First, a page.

Corpus Availability

        The corpus-webpage, which can be found at www.spsc.tugraz.at, provides more details about the collection of the GRASS corpus along with audio and transcription examples as well as information about ongoing work. This webpage also informs about how to obtain a copy of the corpus, meta-data on the speakers, the pronunciation lexicon and tools for searching the corpus. In general, the corpus is available for all Universities and non-commercial research institutes.


Acknowledgements

        The work by Barbara Schuppler and by Alexander Zahrer was supported by the Austrian Science Fund (T572N23). The manual creation of the prosodic annotations were partly funded by and Initial Funding Grant from the Graz University of Technology (AF3-442-01). The work of Martin Hagm¨uller was partly funded by the European project DIRHA (FP7-ICT-2011-7-288121). We would like to thank Margaret Zellers for her advice with the prosodic annotation system and for her comments on one of the earlier versions of this manuscript.


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APPENDIX A

For the creation of the orthographic transcriptions, transcribers used the set of symbols shown in Table 5. While creating the transcriptions, the transcribers compiled a lexicon with the words which do not already have an entry in the ADABA lexicon (Lexicon of standard Austrian German (Muhr, 2007)). This lexicon is shared among the transcribers (see column ‘Lexicon’ in Table 5).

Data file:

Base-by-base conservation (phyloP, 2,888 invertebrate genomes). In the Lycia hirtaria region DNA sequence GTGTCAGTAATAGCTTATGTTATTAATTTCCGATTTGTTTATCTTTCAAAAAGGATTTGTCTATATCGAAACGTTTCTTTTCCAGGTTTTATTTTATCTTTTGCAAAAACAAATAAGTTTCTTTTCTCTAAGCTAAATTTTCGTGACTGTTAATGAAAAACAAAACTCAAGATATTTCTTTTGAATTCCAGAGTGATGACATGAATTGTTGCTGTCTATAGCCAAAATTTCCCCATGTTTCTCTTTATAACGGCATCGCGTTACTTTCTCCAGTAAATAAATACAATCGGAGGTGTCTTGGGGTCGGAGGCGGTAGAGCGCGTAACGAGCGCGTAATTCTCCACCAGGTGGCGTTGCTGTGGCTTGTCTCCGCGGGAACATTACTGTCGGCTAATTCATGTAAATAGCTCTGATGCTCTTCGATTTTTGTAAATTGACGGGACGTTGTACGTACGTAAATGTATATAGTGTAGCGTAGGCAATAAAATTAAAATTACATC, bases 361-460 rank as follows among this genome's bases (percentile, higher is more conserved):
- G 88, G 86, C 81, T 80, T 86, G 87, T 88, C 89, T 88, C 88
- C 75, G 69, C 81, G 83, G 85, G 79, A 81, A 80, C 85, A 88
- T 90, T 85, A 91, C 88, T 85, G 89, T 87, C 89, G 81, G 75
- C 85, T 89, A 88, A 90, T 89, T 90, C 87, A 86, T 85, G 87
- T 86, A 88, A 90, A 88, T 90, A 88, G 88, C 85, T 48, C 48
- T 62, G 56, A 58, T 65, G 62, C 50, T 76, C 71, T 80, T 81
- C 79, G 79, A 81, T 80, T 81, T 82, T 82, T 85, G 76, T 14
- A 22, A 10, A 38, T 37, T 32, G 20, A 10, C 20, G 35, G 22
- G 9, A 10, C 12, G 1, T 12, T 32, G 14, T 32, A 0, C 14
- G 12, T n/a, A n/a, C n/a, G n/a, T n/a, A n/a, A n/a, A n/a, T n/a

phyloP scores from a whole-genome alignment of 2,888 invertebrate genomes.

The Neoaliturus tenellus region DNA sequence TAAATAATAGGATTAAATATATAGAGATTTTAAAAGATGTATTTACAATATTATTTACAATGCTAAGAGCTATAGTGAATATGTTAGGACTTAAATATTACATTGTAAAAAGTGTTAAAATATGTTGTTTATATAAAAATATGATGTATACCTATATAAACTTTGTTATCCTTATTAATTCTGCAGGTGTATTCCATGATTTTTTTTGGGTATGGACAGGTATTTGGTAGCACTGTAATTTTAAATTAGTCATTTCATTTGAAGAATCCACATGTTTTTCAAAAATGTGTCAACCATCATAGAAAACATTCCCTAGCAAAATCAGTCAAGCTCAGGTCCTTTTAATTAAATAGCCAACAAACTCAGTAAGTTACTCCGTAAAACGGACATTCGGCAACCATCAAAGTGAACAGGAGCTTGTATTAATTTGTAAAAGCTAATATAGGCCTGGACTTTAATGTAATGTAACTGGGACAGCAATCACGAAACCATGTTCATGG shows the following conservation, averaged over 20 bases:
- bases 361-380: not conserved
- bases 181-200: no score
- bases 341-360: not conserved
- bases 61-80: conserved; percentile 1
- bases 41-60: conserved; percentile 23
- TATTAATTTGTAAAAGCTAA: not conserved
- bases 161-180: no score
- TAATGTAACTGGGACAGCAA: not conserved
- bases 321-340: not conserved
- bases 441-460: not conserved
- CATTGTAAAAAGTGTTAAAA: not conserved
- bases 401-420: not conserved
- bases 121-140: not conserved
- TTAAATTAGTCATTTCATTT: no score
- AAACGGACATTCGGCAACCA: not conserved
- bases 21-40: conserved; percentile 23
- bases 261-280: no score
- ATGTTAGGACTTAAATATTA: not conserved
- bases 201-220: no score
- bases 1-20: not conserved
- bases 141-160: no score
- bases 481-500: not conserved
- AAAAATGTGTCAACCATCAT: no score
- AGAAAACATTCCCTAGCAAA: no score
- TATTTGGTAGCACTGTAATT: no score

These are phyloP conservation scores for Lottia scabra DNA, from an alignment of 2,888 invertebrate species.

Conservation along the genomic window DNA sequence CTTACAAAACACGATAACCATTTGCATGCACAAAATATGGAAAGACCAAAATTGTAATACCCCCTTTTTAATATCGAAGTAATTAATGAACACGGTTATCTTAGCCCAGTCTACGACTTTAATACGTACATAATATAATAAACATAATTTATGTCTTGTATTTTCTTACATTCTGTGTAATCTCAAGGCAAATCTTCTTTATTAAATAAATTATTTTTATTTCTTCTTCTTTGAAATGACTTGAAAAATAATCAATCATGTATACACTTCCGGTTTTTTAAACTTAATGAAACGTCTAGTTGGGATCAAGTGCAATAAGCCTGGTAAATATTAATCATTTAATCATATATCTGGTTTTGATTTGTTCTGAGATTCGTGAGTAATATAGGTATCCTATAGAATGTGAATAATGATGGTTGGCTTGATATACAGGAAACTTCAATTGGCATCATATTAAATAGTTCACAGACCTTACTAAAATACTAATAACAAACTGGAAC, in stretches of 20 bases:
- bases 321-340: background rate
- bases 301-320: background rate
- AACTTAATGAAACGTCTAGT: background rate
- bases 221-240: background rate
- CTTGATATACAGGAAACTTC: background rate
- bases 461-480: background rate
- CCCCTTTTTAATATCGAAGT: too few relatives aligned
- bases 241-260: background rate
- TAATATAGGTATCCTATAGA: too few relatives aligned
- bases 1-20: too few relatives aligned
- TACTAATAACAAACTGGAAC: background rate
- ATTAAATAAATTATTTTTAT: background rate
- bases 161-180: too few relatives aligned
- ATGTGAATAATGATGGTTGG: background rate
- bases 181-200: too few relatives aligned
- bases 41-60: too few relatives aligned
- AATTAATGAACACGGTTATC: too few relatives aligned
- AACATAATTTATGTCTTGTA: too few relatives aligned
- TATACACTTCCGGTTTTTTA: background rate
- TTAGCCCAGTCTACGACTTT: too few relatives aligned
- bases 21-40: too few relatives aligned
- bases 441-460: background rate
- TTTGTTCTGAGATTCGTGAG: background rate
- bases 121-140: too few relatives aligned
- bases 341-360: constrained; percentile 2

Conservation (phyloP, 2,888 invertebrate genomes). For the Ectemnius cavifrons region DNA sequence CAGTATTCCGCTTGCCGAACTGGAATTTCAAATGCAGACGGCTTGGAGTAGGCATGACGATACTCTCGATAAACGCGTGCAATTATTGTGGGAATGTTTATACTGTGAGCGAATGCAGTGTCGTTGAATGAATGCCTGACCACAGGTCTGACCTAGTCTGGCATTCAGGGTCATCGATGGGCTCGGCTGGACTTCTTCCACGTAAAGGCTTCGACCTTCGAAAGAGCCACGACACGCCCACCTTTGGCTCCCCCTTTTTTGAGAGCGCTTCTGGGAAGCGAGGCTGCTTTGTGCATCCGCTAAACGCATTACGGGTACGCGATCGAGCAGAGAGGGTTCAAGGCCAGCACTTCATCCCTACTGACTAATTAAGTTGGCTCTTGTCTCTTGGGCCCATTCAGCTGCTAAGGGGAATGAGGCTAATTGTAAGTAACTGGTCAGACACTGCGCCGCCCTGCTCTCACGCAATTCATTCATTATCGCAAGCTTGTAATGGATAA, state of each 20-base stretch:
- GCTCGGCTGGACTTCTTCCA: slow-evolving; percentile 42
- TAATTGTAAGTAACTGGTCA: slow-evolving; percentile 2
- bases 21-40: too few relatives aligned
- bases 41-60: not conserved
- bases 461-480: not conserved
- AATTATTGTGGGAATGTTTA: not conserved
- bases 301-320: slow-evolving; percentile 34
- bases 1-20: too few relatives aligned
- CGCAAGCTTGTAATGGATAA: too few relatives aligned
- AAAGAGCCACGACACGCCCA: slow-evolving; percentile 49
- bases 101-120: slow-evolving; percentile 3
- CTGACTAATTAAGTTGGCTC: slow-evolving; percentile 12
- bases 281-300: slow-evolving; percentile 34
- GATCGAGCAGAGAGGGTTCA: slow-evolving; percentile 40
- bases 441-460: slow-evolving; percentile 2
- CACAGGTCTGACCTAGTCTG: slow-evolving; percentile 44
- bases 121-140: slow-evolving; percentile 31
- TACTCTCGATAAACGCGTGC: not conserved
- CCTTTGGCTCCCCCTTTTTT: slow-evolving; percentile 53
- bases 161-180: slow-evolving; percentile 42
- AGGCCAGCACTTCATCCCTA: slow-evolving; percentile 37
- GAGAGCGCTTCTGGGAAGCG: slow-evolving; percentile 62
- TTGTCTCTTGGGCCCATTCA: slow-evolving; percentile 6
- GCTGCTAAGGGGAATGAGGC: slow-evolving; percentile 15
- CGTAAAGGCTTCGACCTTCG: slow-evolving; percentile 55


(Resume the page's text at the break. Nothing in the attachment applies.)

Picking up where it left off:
APPENDIX B

The following tables show all symbols used for the prosodic transcription, separately for the different tiers.




1Non-standard abbreviations used in the paper: CC: Commands Component, CH: chair, CSC: Conversational Speech Component, DAW: digital audio workstation, FM: large diaphragm fixed microphone, GRASS: Graz Corpus of Read and Spontaneous Speech, HM: head mounted microphone, LG: laryngograph, MS: music stand, RSC: Read Speech Component, SC: screen, T: table, V: video.

2The recording procedure and the orthographic transcription of GRASS have earlier been presented at LREC (Schuppler et al., 2014c). Here, we provide more details on the creation of the orthographic transcription, the phonetic and prosodic annotation layers, as well as an analysis of the casualness of the Conversational Speech Component.

3A full description of an earlier version of the transcription tool has been presented at the SLSP conference (Schuppler et al., 2014b). The transcription system, however, was not yet improved on the basis of the manually corrected automatic phonetic transcriptions.

4These are the same as the first, second and fifth symbol of the KIM annotation system.

5We assume the following significance levels, which are marked with stars in Table 2: highly significant (***): p < .001; significant (**): p < .01; significant (*): p < .05; and marginally significant (.): p < .1.

6For instance, the Austrian word Karfiol for the German Standard Blumenkohl ‘cauliflower’ is not considered dialectal.

7In the standard language it is and adjective meaning ‘clever’.

8Not in the sense of mein ‘mine’.